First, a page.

EVE Online: The Second Genesis
With the announcement of EVE Online: The Second Genesis going gold, the NDA that had all the beta-testers tight-lipped has been lifted. So now I can give you my impressions of this very promising looking MMOG.
EVE aims to be a combat-heavy game, with PvP struggles thoroughly encouraged by the total lack of safety zones. An attacker may run the risk of police interest depending on the sector, but apart from that the developers want to make this a game where the players really decide what the laws are. While I didn’t play enough to get into any PvP scrapes this decision should ensure that players have to keep their eyes open all the time.
Another interesting aspect of EVE is the prevalence of player-owned corporations. These can be founded and joined with ease, with corps being able to set up their own space stations, take over solar systems and even become the strong arm in the sector. There will only be one game-world, which means that every single person paying to play EVE will be able to track down any other player. A further innovation, and one that perhaps may have the greatest effect on the way the game is played, is that a player’s skill takes time to advance and that time continues to tick even when they aren’t logged in and playing. This means that those who choose to dabble in the occasional snort of real-life will not be totally pathetic and outgunned when compared to the true addicts. There are a number of other ways that the player can customize their character, from illegal boosters to implants, and when these are coupled with the best looking character generation system I’ve seen should lead to universe populated by individuals.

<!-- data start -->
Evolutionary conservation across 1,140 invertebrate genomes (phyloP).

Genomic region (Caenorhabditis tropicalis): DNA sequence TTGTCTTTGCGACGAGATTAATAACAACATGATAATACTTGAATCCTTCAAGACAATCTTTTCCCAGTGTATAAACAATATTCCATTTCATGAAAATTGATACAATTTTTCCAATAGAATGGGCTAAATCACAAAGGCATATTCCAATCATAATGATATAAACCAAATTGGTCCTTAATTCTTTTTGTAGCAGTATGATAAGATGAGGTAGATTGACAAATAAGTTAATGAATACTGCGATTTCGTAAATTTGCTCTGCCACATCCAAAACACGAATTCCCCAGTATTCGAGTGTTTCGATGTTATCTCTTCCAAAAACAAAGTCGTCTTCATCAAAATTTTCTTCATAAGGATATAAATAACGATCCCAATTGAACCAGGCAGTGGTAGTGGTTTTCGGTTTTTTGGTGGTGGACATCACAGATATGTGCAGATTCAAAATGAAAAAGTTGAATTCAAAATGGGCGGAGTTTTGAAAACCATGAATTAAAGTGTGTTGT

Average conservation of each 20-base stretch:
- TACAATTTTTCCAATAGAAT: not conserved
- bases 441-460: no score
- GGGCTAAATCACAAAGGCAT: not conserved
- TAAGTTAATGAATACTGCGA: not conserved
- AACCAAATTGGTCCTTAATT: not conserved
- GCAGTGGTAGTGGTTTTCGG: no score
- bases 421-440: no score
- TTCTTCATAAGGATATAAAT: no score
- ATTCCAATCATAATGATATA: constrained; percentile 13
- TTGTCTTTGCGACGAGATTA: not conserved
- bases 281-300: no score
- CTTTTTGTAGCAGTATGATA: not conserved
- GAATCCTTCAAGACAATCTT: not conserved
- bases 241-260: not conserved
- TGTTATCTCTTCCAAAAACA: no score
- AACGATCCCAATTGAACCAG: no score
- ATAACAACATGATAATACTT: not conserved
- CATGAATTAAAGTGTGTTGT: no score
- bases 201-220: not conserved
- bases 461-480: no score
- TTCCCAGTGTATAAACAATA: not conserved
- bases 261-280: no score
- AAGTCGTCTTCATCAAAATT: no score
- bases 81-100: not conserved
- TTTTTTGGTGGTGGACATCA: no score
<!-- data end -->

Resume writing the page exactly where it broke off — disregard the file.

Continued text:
I was playing the beta of this for a while. When I first tried it out it was laggy as hell, totally unplayable. But that was at the begining of the stress test and all those problems seemed to have been ironed out. There are still some slight lag issues, but they are not in the same league as problems that can leave a player tearing their hair out in frustration as their character blithely wanders into a pit of doom, oblivious of any attempt by their master to persuade them that that ain't such a hot idea.